Some women experience very distinct signs of labor, while others do not. No one knows what causes labor to start or when it will start, but several hormonal and physical changes may indicate the beginning of labor:
Passing of the mucus plug
Effacement and dilation of the cervix
Lightening During Labor
The process of your baby settling or lowering into your pelvis just before labor is called lightening. Lightening can occur a few weeks or a few hours before labor. Because the uterus rests on the bladder more after lightening, you may feel the need to urinate more frequently.
Passing of the Mucus Plug
The mucus plug accumulates at the cervix during pregnancy. When the cervix begins to open wider, the mucus is discharged into the vagina and may be clear, pink, or slightly bloody. Labor may begin soon after the mucus plug is discharged or one to two weeks later.
During contractions, the abdomen becomes hard. Between contractions, the uterus relaxes and the abdomen becomes soft. The way a contraction feels is different for each woman, and may feel different from one pregnancy to the next. But labor contractions usually cause discomfort or a dull ache in your back and lower abdomen, along with pressure in the pelvis. Contractions move in a wave-like motion from the top of the uterus to the bottom. Some women describe contractions as strong menstrual cramps. Unlike false labor contractions or Braxton Hicks contractions, true labor contractions do not stop when you change your position or relax. Although the contractions may be uncomfortable, you will be able to relax in between contractions.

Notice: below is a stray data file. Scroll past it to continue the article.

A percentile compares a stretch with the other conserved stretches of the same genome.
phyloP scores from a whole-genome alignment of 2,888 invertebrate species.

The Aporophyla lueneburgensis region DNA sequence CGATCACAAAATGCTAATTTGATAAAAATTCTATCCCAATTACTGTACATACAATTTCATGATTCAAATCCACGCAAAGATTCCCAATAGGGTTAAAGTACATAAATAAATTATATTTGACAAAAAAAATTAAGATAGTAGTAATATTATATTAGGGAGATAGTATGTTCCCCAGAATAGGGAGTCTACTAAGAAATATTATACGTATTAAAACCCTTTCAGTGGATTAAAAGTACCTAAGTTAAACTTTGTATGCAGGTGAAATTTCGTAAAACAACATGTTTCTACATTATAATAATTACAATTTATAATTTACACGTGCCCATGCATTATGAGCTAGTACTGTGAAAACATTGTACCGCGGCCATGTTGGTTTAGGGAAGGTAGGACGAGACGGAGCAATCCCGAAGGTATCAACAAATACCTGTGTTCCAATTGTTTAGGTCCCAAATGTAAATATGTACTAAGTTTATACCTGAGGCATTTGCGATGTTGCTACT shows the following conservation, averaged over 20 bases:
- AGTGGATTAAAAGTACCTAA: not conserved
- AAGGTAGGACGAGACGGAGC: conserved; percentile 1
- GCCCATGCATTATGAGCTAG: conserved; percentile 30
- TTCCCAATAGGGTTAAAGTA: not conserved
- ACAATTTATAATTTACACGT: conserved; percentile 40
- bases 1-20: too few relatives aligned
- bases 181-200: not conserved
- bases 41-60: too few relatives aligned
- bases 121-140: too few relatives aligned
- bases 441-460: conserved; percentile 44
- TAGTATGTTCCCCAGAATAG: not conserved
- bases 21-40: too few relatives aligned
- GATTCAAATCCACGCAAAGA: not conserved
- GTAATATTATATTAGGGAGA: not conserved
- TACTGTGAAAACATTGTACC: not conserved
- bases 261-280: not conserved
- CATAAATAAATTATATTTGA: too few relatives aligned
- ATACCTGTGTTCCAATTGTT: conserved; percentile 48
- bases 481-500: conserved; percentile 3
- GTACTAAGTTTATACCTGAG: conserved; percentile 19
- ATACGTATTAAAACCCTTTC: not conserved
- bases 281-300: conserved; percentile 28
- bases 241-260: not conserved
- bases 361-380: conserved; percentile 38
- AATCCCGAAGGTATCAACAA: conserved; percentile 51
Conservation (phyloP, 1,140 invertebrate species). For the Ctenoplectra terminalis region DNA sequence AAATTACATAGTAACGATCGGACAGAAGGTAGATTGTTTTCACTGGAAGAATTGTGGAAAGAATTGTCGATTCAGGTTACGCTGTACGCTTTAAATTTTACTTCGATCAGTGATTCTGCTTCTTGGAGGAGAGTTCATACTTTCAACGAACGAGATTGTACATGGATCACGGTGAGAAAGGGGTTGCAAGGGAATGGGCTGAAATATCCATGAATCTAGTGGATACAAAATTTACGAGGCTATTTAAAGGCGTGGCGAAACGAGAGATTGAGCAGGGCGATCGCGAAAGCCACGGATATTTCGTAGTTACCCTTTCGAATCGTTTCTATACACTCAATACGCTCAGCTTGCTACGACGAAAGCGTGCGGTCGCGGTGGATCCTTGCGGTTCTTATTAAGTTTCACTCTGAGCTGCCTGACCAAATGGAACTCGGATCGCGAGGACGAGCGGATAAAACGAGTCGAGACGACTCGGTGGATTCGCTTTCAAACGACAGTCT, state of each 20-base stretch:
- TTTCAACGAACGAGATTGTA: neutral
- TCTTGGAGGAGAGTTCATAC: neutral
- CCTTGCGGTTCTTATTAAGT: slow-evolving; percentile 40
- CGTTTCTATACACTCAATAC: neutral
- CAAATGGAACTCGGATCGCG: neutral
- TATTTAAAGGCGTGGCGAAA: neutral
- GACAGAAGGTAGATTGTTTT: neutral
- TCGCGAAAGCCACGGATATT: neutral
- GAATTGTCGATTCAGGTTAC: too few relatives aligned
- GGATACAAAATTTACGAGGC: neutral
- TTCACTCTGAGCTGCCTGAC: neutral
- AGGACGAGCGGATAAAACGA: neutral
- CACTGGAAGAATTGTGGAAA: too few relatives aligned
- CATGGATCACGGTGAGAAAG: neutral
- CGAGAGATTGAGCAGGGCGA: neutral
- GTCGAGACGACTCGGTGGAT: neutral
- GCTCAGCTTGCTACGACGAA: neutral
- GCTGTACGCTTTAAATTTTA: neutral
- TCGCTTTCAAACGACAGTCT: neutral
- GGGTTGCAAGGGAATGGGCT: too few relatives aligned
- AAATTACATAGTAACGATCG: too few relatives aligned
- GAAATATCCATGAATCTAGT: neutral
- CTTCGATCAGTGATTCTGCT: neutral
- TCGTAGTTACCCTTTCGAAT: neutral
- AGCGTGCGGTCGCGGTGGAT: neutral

What's the Difference Between True Labor and False Labor?
Before "true" labor begins, you may have "false" labor pains, also known as Braxton Hicks contractions. These irregular uterine contractions are perfectly normal and may start to occur in your second trimester, although more commonly in your third trimester of pregnancy. They are your body's way of getting ready for the "real thing."
What Do Braxton Hicks Contractions Feel Like?
Braxton Hicks contractions can be described as a tightening in the abdomen that comes and goes. These contractions do not get closer together, do not increase with walking, do not increase in duration, and do not feel stronger over time as they do when you are in true labor.
How Do I Know When I Am in True Labor?
To figure out if the contractions you are feeling are the real thing, ask yourself the following questions.
How often do the contractions occur?
Contractions are often irregular and do not get closer together.
Contractions come at regular intervals and last about 30-70 seconds. As time progresses, they get closer together.
Do they change with movement?
Contractions may stop when you walk or rest, or may even stop if you change positions.
Contractions continue despite movement or changing positions.
How strong are they?
Contractions are usually weak and do not get much stronger. Or they may be strong at first and then get weaker.
Contractions steadily increase in strength.
Where do you feel the pain?
Contractions are usually only felt in the front of the abdomen or pelvic region.
Contractions usually start in the lower back and move to the front of the abdomen.